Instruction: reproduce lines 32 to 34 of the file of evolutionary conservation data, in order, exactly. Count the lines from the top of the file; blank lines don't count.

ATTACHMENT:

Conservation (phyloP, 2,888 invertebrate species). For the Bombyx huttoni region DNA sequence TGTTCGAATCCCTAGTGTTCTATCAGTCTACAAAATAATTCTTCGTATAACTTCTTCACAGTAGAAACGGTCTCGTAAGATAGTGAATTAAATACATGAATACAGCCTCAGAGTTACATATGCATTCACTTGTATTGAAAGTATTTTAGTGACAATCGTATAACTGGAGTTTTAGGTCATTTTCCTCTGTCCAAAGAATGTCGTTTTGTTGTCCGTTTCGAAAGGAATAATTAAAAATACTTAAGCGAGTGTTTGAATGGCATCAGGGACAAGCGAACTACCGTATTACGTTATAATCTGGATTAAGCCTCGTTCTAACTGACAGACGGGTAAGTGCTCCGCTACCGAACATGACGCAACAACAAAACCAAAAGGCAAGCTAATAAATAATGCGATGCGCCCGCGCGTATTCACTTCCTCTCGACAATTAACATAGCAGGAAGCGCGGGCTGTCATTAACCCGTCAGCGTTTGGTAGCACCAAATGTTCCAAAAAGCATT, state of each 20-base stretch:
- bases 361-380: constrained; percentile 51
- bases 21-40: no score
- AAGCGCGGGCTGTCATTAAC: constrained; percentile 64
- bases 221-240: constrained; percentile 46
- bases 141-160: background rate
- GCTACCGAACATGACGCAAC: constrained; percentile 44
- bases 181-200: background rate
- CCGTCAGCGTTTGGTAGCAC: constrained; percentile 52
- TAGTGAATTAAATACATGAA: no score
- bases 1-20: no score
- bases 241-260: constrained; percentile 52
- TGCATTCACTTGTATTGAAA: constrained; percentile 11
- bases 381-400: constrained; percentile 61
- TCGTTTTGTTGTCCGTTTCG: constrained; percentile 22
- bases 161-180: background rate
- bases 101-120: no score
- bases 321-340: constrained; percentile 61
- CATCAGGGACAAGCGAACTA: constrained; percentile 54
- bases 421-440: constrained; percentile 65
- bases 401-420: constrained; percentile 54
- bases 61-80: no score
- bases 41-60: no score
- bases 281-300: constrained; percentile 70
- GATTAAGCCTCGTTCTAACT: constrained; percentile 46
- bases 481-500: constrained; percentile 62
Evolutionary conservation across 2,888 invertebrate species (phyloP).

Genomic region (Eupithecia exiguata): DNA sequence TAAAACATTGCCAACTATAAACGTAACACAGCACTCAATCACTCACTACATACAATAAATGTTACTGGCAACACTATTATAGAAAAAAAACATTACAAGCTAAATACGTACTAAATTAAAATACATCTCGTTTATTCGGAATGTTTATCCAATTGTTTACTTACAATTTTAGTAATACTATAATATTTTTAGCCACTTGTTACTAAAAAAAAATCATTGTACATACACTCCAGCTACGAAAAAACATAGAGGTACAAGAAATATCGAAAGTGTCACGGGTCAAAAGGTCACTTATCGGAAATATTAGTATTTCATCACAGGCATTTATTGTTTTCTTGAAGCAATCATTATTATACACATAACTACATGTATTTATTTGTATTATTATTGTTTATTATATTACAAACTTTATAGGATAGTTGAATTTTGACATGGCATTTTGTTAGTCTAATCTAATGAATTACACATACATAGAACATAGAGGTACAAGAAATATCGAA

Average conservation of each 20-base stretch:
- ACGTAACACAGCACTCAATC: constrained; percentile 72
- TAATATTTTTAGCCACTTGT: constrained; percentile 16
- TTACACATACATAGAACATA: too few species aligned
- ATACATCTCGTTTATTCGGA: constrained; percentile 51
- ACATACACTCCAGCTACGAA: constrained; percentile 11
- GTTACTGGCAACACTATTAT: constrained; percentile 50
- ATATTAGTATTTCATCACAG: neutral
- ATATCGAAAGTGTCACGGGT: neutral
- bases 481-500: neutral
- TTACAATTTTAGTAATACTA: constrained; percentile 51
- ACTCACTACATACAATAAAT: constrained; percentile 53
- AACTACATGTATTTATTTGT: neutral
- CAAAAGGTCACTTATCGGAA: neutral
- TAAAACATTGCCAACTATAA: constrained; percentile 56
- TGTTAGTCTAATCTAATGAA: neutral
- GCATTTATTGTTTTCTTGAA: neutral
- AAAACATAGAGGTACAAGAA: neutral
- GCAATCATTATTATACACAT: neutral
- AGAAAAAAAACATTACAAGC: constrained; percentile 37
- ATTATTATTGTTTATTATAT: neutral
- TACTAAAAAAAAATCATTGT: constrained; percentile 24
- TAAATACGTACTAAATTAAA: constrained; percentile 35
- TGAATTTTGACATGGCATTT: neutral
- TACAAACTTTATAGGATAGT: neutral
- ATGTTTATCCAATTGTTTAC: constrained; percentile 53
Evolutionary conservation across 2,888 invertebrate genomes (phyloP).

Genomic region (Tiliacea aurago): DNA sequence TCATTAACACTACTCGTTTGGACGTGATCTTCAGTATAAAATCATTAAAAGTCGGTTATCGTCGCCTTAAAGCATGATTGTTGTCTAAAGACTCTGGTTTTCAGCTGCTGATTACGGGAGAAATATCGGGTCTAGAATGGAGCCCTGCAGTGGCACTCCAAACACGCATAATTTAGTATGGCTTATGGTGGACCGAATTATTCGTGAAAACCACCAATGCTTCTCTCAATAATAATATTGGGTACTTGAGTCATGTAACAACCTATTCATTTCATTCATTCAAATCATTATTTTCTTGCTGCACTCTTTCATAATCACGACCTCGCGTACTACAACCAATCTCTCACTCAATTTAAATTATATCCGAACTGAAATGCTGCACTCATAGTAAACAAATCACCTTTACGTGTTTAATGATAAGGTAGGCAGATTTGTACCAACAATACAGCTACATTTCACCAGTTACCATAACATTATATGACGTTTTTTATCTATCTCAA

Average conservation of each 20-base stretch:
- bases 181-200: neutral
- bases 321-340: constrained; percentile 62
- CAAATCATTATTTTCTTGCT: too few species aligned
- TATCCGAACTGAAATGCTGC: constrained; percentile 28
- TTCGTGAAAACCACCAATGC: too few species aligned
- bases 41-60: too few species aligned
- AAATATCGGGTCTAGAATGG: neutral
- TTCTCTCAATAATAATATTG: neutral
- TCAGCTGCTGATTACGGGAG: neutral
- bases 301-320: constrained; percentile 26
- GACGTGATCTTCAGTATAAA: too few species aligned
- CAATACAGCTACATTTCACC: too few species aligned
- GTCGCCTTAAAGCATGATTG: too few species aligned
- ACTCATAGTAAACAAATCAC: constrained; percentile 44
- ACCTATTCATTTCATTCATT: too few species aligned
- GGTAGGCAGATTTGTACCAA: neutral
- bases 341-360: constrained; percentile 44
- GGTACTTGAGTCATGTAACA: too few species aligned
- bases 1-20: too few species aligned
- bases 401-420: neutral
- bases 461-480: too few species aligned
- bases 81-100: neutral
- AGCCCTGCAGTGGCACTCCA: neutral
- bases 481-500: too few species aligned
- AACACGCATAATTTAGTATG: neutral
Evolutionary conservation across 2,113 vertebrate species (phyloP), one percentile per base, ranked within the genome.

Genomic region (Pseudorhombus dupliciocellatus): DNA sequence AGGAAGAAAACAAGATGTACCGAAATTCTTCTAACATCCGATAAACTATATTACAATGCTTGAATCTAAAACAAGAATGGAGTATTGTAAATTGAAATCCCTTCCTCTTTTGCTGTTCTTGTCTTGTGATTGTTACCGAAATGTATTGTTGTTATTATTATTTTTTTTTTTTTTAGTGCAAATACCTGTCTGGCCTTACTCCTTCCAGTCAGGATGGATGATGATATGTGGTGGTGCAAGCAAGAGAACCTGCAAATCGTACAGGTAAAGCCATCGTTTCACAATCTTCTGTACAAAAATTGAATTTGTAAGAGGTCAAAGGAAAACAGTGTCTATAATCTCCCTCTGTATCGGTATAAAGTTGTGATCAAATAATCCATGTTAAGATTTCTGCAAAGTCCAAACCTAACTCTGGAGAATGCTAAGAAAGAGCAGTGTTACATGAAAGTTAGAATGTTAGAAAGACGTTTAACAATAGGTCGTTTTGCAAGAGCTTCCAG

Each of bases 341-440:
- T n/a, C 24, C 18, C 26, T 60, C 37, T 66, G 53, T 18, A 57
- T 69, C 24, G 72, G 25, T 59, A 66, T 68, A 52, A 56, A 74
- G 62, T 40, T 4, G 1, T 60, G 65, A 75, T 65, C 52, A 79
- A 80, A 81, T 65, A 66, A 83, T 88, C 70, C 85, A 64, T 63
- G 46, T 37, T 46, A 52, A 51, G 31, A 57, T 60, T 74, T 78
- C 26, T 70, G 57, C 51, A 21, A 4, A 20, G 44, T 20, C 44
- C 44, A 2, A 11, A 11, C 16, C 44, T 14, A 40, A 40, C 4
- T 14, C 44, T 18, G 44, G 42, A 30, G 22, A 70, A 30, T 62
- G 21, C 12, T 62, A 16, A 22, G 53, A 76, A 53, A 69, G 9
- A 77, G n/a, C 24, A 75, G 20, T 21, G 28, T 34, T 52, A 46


- TTACACATACATAGAACATA: too few species aligned
- ATACATCTCGTTTATTCGGA: constrained; percentile 51
- ACATACACTCCAGCTACGAA: constrained; percentile 11